As its actions upon spotting a predator clearly show, any individual squirrel is interested in saving its own skin. Indeed, evolutionary theory tells us that this must be the case: a squirrel could not care less about the fate of other squirrels. But if the squirrel alarm calls carry semantic information — if they are calling out "brock!" or "hawk!" in squirrelese — we meet a paradox. Selection will favor those squirrels who keep quiet, sneak off silently, and let the other suckers get eaten; being a non-caller in a group of callers is selectively advantageous, and the squirrel gets to pass on its genes. Soon, though, you end up with a community of silent squirrels; where does the instinct to cry out arise? The behavior of the squirrels makes sense only if their calls do not convey semantic information. Consider the squirrel's "hawk alarm." First, it is a high-pitched whistle — which, as experiments have shown, hawks find difficult to locate. So the squirrel is revealing nothing to the hawk. Second, being the only one to run for cover makes a squirrel conspicuous; it is much better to be one of a group of squirrels that are scrambling around, because the chances of being singled out by the hawk are reduced. Similarly, squirrels that run for cover when they hear a high-pitched whistle are less likely to be eaten by a hawk than squirrels that stand their ground. So selection will tend to favor squirrels that cry out when they see a hawk, and also those that run for cover when they hear a high-pitched whistle. When humans look at the situation they interpret it as squirrels sharing information. But that is not what is happening. The behavior is simply a trait that is passed on through the generations because it is effective. The squirrels do not even have to be aware of one another for this sort of behavior to evolve. No words; no language; just the forces of evolution. A similar analysis can be applied to the famous case of the vervet monkeys, which have "alarm calls" for eagles, leopards and pythons.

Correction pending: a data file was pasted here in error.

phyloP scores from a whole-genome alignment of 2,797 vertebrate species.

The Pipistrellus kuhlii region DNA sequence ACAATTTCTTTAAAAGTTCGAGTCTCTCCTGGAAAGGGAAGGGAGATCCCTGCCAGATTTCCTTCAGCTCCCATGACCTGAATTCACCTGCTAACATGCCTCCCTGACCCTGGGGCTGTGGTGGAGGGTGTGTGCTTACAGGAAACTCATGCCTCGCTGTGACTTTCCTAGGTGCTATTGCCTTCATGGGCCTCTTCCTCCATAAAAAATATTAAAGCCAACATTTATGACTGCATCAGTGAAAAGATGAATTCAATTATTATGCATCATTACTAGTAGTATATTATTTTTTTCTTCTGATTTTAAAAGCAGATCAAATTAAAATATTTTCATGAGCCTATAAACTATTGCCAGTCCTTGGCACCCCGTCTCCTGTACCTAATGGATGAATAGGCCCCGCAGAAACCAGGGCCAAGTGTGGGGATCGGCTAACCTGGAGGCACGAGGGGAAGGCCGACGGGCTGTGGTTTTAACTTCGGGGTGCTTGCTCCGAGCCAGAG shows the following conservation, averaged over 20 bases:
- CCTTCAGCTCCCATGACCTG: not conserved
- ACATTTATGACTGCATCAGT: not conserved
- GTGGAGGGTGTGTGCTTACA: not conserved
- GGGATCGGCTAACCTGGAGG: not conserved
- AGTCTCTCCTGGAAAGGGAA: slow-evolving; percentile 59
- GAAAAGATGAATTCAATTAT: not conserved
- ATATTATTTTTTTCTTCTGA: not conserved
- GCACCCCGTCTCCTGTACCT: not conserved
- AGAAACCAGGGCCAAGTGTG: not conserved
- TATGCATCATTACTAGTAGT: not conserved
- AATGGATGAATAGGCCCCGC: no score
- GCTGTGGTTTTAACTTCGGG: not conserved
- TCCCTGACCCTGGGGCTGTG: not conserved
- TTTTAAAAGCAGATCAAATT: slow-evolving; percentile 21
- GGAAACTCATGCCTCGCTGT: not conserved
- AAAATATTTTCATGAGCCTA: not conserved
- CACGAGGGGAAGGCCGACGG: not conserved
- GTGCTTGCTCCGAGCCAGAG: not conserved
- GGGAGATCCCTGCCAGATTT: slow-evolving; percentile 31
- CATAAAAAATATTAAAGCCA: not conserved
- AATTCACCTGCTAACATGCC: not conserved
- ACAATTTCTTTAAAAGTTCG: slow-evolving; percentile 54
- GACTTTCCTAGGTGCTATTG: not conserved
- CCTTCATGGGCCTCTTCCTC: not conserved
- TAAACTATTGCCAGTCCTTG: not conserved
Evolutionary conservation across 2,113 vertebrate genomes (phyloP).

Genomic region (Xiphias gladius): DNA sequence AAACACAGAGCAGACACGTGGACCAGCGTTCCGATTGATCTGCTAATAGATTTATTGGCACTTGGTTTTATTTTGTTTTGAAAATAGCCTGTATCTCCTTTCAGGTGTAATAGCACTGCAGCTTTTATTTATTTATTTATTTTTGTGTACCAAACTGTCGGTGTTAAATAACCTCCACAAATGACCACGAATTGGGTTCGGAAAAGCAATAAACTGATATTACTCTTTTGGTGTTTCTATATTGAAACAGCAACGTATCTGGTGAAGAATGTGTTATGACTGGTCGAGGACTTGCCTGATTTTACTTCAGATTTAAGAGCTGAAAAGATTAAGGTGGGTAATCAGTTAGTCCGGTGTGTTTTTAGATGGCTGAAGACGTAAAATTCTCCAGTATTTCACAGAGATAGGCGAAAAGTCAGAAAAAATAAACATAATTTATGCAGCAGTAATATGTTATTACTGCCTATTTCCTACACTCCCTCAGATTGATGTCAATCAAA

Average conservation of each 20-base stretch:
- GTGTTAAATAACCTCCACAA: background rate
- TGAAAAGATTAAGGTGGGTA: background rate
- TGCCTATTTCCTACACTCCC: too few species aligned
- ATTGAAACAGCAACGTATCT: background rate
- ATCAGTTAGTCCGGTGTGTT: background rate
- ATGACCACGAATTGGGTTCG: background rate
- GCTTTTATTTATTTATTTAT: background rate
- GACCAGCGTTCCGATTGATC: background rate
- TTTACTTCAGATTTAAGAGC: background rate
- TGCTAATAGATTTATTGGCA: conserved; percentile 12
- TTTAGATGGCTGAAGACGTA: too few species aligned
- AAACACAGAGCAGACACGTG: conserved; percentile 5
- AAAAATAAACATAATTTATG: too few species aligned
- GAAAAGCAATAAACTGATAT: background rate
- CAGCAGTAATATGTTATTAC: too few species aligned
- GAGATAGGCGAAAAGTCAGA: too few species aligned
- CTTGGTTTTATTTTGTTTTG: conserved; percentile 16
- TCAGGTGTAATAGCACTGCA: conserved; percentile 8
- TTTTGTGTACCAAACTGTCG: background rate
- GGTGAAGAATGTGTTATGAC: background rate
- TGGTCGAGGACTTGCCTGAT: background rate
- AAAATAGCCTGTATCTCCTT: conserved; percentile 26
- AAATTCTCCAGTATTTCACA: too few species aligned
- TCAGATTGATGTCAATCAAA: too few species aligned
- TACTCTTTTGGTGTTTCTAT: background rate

But what about chimpanzees like Washoe and bonobos like Kanzi, which have been taught American Sign Language (asl)? Surely the achievements of these creatures proves that some animals have the capacity for language? Even here we must be careful. The team of scientists who trained Washoe for three years claimed at the end of the program that the chimpanzee could use 68 signs, and even string some of them together in two- and three-word sentences. Herbert Terrace, a scientist who was entranced with the idea of communicating with another species, sought to replicate the experiments. He raised the chimpanzee Nim Chimpsky (the reason for the name should be obvious!) in a highly social setting and taught it a set of ASL signs. Terrace videotaped the signing sessions and, after analyzing the data from these sessions, completed most of a book describing Nim's success in acquiring sign language. Then, when he replayed the tapes in slow motion for a final analysis, Terrace made a discovery:

nearly all of Nim's signs were prompted by its human teachers. Furthermore, the chimp's signs were often imitative of what its teachers had just signed. Nim was never spontaneous with its signing; the signs were made to obtain rewards from its teachers (and even then, it resorted to signs only after more direct methods of obtaining a reward had failed). In short, Nim did not display anything like full language. When scientists scrutinized the publicly available tapes of Washoe it was clear the same thing had happened: the chimp was imitating signs that a trainer had just made. Perhaps the strongest criticism of the Washoe experiment came from the one native ASL signer on the team. He recalled how the scientists would log as a sign every vague movement Washoe made, even though the gesture might resemble no valid ASL sign. The scientists' conclusion was a case of wishful thinking. In a similar case with a gorilla called Koko, its trainer explained away Koko's many mistakes by calling them metaphors and mischievous lies. If you take that approach to data analysis, you can find anything. Even in the case of Kanzi, an animal that undoubtedly displays impressive cognitive abilities, great care must be taken not to over-interpret what it does. No matter how generous we are, we simply cannot argue that Kanzi uses language in anything like the way humans use it.